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Serving: MO
Coronavirus
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STAY CLOSE: The coronavirus kept many families apart for a time. Many turned to technology to visit with loved ones. Still, some in rural America were not as fortunate as broadband is not available.

COVID-19 sheds light on broadband gap in rural areas

Ag Matters: Investments in high-speed internet will help us stay connected during any future pandemic.

The COVID-19 outbreak changed the daily lives of all Missourians. There are fewer trips to the grocery store, more conference calls and video chats, longer and more demanding shifts for health care workers, and teachers working through virtual classrooms and parents home-schooling their kids.

The pandemic has further emphasized the importance of strong connectivity for our families, business and communities, especially in rural Missouri. The demand on our digital infrastructure is unprece­dented right now. We need every last mile connected to high-speed internet — all the way to the farm gate — for our rural students, workforce and entrepreneurs.

Need to stay connected

Lack of broadband access in rural Missouri is a challenge facing our small towns that affects agriculture, economic development, health care and education. These effects are only magnified during a global pandemic such as COVID-19.

The Federal Communications Commission estimates that 1.2 million Missourians, 20% of the state’s population, do not have access to high-speed internet. We know it can be limiting to not have access to high-speed internet. However, those limits now also include connectivity to our family, our children’s teachers and even our jobs.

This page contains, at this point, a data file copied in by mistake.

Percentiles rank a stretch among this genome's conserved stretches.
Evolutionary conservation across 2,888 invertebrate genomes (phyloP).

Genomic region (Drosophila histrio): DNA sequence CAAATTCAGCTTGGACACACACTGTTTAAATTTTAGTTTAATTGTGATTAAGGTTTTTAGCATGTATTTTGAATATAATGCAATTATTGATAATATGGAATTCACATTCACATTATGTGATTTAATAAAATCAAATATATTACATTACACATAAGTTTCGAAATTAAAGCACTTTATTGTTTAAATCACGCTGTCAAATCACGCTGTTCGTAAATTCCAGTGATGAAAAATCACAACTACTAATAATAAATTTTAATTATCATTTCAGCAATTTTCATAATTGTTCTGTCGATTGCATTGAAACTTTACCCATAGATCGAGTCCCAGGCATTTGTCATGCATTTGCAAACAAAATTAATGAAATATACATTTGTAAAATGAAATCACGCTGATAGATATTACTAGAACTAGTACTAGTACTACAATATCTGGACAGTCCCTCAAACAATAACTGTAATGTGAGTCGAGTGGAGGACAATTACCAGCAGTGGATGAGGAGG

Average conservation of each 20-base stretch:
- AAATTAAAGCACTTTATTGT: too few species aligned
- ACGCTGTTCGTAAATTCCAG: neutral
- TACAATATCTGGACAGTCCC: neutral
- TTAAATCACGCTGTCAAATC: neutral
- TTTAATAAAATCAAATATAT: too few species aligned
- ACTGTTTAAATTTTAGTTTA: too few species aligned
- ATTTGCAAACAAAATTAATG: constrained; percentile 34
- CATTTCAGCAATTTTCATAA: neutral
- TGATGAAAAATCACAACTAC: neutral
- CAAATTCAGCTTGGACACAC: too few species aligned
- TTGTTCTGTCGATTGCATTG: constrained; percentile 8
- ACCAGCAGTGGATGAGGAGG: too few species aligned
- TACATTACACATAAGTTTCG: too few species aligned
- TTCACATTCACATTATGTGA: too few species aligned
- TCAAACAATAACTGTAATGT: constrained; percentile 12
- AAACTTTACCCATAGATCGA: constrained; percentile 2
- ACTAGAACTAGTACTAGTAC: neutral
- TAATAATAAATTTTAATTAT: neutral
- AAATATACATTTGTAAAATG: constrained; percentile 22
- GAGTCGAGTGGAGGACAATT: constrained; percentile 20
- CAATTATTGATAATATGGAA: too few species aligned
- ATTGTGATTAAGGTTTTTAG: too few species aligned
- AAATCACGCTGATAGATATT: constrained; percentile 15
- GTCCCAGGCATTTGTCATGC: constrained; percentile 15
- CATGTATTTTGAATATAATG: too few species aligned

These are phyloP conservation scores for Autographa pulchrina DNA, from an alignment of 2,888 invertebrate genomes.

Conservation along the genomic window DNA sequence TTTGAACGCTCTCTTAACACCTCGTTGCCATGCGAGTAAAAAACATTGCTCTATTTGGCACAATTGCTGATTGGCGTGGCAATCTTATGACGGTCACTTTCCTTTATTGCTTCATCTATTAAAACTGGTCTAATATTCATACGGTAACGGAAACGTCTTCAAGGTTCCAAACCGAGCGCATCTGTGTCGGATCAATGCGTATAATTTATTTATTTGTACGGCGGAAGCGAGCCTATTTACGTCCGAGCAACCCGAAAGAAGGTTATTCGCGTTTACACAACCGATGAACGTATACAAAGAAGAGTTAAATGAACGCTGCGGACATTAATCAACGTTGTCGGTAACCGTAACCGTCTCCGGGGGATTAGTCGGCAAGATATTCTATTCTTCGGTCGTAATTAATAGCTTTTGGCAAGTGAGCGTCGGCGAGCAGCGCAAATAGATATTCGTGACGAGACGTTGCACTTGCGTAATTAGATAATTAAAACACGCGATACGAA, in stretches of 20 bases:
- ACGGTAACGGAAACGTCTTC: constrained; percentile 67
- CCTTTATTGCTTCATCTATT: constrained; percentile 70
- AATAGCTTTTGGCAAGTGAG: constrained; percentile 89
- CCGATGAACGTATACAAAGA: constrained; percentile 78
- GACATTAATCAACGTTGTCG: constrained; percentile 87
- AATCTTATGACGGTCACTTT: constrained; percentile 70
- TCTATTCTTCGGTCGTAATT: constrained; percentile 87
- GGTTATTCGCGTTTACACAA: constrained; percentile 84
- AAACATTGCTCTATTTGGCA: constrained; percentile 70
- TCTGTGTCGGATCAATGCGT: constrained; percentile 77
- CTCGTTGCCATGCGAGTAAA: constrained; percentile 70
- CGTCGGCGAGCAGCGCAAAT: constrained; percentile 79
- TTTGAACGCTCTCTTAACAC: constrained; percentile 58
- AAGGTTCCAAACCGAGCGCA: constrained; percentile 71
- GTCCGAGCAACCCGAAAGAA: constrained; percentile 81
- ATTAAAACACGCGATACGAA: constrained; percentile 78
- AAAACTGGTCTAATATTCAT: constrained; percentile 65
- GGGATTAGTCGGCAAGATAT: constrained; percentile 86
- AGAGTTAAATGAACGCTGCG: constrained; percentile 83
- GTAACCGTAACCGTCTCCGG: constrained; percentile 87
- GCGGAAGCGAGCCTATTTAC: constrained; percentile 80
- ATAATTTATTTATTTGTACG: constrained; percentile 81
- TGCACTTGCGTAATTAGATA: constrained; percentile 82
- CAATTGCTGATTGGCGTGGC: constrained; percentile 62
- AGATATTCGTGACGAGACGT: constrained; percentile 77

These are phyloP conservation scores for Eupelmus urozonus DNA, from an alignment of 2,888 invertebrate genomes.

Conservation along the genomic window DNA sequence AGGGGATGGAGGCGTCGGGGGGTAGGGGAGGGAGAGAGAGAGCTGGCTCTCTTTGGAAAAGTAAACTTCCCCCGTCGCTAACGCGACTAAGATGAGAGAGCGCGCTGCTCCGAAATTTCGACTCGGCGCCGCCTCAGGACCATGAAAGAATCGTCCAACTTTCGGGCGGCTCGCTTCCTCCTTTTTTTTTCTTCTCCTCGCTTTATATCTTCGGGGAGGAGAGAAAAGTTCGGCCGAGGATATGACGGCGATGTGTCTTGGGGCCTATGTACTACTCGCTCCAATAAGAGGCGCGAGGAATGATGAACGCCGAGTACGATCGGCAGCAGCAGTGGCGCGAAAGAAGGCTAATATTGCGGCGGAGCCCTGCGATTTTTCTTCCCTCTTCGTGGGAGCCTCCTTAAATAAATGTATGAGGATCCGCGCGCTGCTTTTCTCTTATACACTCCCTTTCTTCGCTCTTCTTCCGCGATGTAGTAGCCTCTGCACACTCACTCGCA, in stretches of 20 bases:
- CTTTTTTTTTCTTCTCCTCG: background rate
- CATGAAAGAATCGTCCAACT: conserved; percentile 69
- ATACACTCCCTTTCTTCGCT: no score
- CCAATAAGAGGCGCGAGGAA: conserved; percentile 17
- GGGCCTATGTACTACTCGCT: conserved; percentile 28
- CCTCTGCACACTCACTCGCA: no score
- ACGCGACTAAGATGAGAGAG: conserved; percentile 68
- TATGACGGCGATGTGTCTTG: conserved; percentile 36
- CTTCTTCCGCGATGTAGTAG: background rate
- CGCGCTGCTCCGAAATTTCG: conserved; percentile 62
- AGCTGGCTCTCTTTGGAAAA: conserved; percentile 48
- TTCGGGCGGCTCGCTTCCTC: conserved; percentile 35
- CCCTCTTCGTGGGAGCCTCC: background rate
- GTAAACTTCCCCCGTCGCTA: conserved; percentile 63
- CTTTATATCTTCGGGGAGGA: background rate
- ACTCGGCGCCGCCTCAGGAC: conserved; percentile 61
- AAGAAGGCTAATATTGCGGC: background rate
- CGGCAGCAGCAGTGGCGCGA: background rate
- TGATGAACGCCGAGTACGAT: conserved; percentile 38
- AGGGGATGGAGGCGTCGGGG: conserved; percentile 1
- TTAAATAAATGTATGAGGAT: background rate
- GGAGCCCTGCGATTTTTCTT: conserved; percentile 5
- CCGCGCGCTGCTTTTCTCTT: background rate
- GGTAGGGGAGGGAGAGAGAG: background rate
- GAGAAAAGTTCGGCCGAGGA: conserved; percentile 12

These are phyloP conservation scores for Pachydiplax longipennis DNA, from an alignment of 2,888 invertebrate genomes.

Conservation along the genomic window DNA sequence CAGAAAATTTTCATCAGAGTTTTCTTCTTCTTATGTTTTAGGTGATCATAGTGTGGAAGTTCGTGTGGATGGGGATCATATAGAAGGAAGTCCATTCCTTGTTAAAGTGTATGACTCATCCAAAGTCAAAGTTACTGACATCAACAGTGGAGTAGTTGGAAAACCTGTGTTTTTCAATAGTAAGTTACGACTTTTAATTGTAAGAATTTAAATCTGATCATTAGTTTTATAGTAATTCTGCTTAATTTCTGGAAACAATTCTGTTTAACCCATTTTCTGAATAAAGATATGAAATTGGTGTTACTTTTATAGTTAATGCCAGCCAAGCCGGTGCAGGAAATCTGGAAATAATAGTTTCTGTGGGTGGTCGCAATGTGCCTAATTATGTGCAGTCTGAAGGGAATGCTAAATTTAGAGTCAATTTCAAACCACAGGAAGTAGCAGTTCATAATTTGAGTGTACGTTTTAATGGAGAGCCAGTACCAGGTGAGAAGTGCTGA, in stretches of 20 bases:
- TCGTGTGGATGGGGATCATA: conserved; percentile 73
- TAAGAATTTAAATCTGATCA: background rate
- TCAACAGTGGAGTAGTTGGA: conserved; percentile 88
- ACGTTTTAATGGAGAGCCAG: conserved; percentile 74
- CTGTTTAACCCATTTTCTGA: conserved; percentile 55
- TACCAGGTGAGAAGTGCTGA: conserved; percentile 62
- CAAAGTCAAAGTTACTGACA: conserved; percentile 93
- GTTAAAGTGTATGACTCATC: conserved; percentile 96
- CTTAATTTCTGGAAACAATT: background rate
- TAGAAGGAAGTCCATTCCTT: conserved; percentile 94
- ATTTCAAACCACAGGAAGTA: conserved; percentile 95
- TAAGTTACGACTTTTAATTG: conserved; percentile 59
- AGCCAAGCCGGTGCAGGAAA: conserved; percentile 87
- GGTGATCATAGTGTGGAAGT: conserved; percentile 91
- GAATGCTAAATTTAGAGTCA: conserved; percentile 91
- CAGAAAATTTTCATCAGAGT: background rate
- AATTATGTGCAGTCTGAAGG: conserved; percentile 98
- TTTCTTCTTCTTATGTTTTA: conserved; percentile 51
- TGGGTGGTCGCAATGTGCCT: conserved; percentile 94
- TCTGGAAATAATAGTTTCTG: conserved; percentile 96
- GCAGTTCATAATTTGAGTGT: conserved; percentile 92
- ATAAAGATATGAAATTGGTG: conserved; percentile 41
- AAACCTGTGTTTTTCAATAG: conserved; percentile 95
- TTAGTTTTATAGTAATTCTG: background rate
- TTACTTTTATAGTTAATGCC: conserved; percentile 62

We often take these small things for granted. Without them, these challenging times can be extremely isolating for those who call rural Missouri home. Connecting every last mile of Missouri to high-speed internet continues to be a passion of mine.

Many aspects of agriculture today in­volve technology, which requires broad­band access. Things such as livestock veterinary records, mixing feed, preci­sion agriculture technology and farm ma­chinery all require high-speed access in order to function at the level required on the farm.

During this emergency, our farmers and ranchers are still farming, working hard day in and day out to ensure a safe and nutritious food supply is available for families in Missouri and across the nation.

Invest in communication

I am proud of the work that has been done so far this year to help bring broadband access to more of our citizens. The state continues to work toward the goal of achieving 90% coverage by 2025, focusing on areas without connectivity first.

In April, Gov. Mike Parson announced that 16 broadband development projects received a total of $3.05 million through the state’s broadband grant program.Those projects will bring service to more than 4,400 homes, businesses and farms that lack access to high-speed internet.

Funding these projects wouldn’t be possible without our partnership with the Missouri Department of Economic Development. Their team also has stepped up during the COVID-19 pandemic and created a resource center that includes broadband discounts, waivers and free resources that are currently available to Missourians.

Rural broadband has the potential to make positive changes in our lives in the areas of agriculture, business, education and health care. But more importantly, broadband connectivity is becoming a ne­cessity to get Missourians through trying times like the COVID-19 pandemic.

Access to high-speed internet allows people to keep businesses open from home, rural hospitals to continue treating patients, and farmers and ranchers to continue putting food on our tables. Broadband access now touches our lives in more ways than many realize. And without it, we may see seemingly unsur­mountable challenges in an already chal­lenging time.

At the Missouri Department of Agriculture, we are excited about the ad­vancements Missouri has made in the past three years to connect our homes, farms and businesses to high-speed internet. But there is still much work to be done, and our team is ready to keep going until we’ve brought broadband access to every last mile of Missouri. MATTERS

Chinn is the director of the Missouri Department of Agriculture and a hog producer from Clarence, Mo.

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